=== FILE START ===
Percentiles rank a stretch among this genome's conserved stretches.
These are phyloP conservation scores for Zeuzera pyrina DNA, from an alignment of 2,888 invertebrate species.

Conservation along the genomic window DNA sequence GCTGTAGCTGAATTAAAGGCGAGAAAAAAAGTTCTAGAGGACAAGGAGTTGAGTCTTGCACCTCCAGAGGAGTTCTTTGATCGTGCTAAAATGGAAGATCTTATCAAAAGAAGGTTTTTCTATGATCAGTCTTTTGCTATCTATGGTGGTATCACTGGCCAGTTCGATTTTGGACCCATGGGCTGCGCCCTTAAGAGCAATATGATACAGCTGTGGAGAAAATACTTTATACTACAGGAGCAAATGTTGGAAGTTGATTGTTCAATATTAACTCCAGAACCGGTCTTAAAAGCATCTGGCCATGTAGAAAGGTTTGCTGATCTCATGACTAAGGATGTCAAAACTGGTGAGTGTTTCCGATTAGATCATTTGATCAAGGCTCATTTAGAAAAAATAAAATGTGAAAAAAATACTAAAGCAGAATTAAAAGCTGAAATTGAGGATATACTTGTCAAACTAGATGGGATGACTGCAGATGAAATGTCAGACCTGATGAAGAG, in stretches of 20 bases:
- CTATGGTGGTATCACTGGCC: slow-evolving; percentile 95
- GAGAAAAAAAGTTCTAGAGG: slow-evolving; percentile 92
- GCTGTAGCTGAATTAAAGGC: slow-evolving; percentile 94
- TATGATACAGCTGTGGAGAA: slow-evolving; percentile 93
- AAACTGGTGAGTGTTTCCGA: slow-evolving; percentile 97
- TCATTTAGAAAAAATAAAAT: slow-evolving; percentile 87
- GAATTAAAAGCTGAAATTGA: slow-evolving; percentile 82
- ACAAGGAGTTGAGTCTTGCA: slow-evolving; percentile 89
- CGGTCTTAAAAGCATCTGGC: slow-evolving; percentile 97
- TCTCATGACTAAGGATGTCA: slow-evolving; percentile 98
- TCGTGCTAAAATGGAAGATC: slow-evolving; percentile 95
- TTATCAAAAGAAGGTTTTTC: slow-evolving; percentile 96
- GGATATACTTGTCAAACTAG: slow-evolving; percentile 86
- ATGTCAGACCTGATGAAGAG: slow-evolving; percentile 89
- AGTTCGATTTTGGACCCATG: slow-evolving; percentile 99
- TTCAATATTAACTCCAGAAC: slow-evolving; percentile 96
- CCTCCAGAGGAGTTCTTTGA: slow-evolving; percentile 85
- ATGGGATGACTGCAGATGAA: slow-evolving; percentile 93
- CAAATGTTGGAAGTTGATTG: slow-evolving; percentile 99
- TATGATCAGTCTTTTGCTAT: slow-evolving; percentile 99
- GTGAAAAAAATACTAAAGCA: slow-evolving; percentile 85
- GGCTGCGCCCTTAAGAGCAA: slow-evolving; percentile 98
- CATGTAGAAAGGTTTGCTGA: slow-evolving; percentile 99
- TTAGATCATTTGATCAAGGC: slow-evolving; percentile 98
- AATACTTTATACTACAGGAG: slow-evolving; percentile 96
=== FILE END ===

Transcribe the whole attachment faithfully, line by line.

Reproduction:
Percentiles rank a stretch among this genome's conserved stretches.
These are phyloP conservation scores for Zeuzera pyrina DNA, from an alignment of 2,888 invertebrate species.

Conservation along the genomic window DNA sequence GCTGTAGCTGAATTAAAGGCGAGAAAAAAAGTTCTAGAGGACAAGGAGTTGAGTCTTGCACCTCCAGAGGAGTTCTTTGATCGTGCTAAAATGGAAGATCTTATCAAAAGAAGGTTTTTCTATGATCAGTCTTTTGCTATCTATGGTGGTATCACTGGCCAGTTCGATTTTGGACCCATGGGCTGCGCCCTTAAGAGCAATATGATACAGCTGTGGAGAAAATACTTTATACTACAGGAGCAAATGTTGGAAGTTGATTGTTCAATATTAACTCCAGAACCGGTCTTAAAAGCATCTGGCCATGTAGAAAGGTTTGCTGATCTCATGACTAAGGATGTCAAAACTGGTGAGTGTTTCCGATTAGATCATTTGATCAAGGCTCATTTAGAAAAAATAAAATGTGAAAAAAATACTAAAGCAGAATTAAAAGCTGAAATTGAGGATATACTTGTCAAACTAGATGGGATGACTGCAGATGAAATGTCAGACCTGATGAAGAG, in stretches of 20 bases:
- CTATGGTGGTATCACTGGCC: slow-evolving; percentile 95
- GAGAAAAAAAGTTCTAGAGG: slow-evolving; percentile 92
- GCTGTAGCTGAATTAAAGGC: slow-evolving; percentile 94
- TATGATACAGCTGTGGAGAA: slow-evolving; percentile 93
- AAACTGGTGAGTGTTTCCGA: slow-evolving; percentile 97
- TCATTTAGAAAAAATAAAAT: slow-evolving; percentile 87
- GAATTAAAAGCTGAAATTGA: slow-evolving; percentile 82
- ACAAGGAGTTGAGTCTTGCA: slow-evolving; percentile 89
- CGGTCTTAAAAGCATCTGGC: slow-evolving; percentile 97
- TCTCATGACTAAGGATGTCA: slow-evolving; percentile 98
- TCGTGCTAAAATGGAAGATC: slow-evolving; percentile 95
- TTATCAAAAGAAGGTTTTTC: slow-evolving; percentile 96
- GGATATACTTGTCAAACTAG: slow-evolving; percentile 86
- ATGTCAGACCTGATGAAGAG: slow-evolving; percentile 89
- AGTTCGATTTTGGACCCATG: slow-evolving; percentile 99
- TTCAATATTAACTCCAGAAC: slow-evolving; percentile 96
- CCTCCAGAGGAGTTCTTTGA: slow-evolving; percentile 85
- ATGGGATGACTGCAGATGAA: slow-evolving; percentile 93
- CAAATGTTGGAAGTTGATTG: slow-evolving; percentile 99
- TATGATCAGTCTTTTGCTAT: slow-evolving; percentile 99
- GTGAAAAAAATACTAAAGCA: slow-evolving; percentile 85
- GGCTGCGCCCTTAAGAGCAA: slow-evolving; percentile 98
- CATGTAGAAAGGTTTGCTGA: slow-evolving; percentile 99
- TTAGATCATTTGATCAAGGC: slow-evolving; percentile 98
- AATACTTTATACTACAGGAG: slow-evolving; percentile 96